Author Archive

Post Office sell-off underpriced?

Thursday, October 24th, 2013

If you managed to acquire Post Office shares at 330p per share you will have been presently surprised by the opening price on the London Stock Exchange. At 8am on the first day of trading the shares stood at 430p rising to 450p in the first few minutes. At the end of the first days’ trade the price stood at 455p. A rise of nearly 38%.

And the price continued to increase giving rise to press speculation that the floatation was “under-sold”. No doubt the professional advisors will have to face a few difficult questions in the coming weeks?

In the meantime there continues to be strong demand for the shares in the face of confirmed industrial action. CWU General Secretary, David Ward said, before the ballot result was known, that:

"We will not accept people maximising individual profit on the back of minimising the value, terms and conditions of postal workers. We're determined this privatisation will not lead to the kind of job losses and downward pressure on pay and conditions we've seen in other industries and we're seeking a legally-binding agreement to protect jobs."

Be interesting to see how the intended interruption in services affects the share price?

NIC Employment Allowance April 2014

Tuesday, October 22nd, 2013

The Chancellor announced the creation of a NICs Employment Allowance in the 2013 Budget. This is planned to start on 6 April 2014 and moved a step closer to becoming law with the First Reading of the Bill on 14 October 2013.

HMRC have published the following background information about the scheme:

“In the March 2013 Budget, as part of its strategy to encourage business growth, the Government announced that it will introduce an employment allowance of £2,000 a year for all businesses, charities and CASCs to offset against their liability for Class 1 secondary NICs.

To keep the process as simple as possible for employers, the employment allowance will be delivered through standard payroll software and HMRC’s Real Time Information (RTI) system. HMRC will add a facility to the RTI Employer Payment Summary (EPS) referring to the employment allowance in the form of a “yes/no” indicator and payroll software providers will do the same. HMRC will amend its basic PAYE tools to have an EPS facility to help those employers who do not have such a facility on their software.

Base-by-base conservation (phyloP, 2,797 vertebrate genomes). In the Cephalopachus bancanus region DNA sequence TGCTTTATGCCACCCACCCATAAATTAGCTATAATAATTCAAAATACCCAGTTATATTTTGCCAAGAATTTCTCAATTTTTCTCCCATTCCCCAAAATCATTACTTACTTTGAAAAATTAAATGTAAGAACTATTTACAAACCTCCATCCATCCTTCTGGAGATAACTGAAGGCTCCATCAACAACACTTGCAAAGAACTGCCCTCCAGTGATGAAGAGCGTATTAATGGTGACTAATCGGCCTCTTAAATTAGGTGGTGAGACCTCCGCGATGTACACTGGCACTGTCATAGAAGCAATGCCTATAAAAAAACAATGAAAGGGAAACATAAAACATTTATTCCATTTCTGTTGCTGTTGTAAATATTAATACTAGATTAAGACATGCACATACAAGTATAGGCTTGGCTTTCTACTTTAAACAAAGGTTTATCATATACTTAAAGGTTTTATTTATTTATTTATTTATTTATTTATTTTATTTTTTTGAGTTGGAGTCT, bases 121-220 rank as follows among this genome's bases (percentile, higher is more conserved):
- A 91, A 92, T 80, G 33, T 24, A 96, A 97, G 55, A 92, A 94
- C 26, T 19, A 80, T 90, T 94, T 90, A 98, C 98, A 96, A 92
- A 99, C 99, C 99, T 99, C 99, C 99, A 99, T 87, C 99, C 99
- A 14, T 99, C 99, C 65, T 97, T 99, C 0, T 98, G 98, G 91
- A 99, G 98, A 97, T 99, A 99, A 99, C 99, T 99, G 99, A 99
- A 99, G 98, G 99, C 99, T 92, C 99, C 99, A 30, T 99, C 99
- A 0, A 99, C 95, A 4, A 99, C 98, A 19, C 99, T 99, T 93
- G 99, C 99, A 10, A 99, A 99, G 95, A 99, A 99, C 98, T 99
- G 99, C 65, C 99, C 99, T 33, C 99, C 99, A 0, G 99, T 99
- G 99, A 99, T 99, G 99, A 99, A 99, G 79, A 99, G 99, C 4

To claim the allowance, the employer will have to signify his intention to claim by completing the yes/no indicator just once. The employer will then offset the allowance against each monthly Class 1 secondary NICs payment that is due to be made to HMRC until the allowance is fully claimed or the tax year ends. The following tax year, the allowance will be available as an offset against a Class 1 secondary NICs liability as it arises during the tax year.

The employment allowance will apply per employer, regardless of how many PAYE schemes that employer chooses to operate, so each employer can only claim for one allowance. It will be up to the employer which PAYE scheme to claim it against.”

Sir Richard Branson leaves UK for British Virgin Islands

Thursday, October 17th, 2013